VLC is free software that is able to play most audio or video files, and can access those files from a local file server on a network.
I’ve used VLC for a long time, first on Windows and Linux laptops, then on my iPad, on my Android phone, and most recently, as an app on the Apple TV media player.
When I use VLC on my iPad, I either copy the file to VLC’s data area using its own built-in web server, or I access the content by connecting to a share on a local file server. The server does not technically have to be local: I was able to mount a drive over a vpn connection from a hotel room while on vacation, but in practical terms, the server should be local, that is, on the same local Ethernet or wifi network as the device running VLC to play back its content.
I was able to run VLC on a laptop, and browse and play video files stored on a local file server, while using my Android phone as a remote control using a vlc remote control app.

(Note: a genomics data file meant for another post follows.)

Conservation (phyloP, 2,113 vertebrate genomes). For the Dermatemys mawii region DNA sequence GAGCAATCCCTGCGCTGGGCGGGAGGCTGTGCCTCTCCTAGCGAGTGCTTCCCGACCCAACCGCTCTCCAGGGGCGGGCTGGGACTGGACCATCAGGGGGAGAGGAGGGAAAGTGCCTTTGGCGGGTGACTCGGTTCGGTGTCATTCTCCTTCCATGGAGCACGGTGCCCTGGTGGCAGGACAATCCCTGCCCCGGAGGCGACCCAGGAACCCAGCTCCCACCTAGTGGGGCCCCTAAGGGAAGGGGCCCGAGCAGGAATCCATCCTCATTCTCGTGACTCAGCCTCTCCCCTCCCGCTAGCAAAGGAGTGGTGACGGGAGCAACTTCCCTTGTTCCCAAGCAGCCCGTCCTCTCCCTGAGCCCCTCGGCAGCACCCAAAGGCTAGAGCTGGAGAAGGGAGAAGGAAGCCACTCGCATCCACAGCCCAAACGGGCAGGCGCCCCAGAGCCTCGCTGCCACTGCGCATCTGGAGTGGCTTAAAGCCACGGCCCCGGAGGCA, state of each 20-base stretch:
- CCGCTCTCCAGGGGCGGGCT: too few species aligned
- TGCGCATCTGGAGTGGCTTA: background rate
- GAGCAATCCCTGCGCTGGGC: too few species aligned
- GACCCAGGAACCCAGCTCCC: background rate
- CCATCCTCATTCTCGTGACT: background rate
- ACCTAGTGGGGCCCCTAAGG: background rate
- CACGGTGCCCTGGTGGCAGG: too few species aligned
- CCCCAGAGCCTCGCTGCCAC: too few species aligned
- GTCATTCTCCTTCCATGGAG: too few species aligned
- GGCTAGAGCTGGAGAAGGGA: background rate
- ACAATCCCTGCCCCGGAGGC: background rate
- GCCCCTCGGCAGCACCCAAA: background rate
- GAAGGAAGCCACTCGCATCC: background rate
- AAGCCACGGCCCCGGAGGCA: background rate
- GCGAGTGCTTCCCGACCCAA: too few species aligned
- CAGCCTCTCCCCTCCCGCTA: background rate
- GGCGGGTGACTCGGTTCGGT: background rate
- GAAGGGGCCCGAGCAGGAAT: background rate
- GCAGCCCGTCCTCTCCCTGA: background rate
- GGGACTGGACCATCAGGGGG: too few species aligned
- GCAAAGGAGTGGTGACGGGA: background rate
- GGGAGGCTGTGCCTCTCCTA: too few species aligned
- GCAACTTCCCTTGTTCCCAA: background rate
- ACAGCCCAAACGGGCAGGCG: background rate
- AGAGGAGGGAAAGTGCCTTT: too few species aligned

I have just received an advance birthday present – a new Apple TV 4th generation media player (1080p 32GB). The Apple TV media player has the ability to load apps from the App Store, including VLC. (The Apple TV device will probably get its own blog post soon.)
I was pleasantly surprised that the VLC app on the Apple TV allowed me to browse and stream video and audio files stored on a Samba share (Windows-style network drive) on my home Linux server.
Update 2018/03/27: You may be interested in this post: “Followup: using VLC on the Apple TV to play media files stored on a local server,”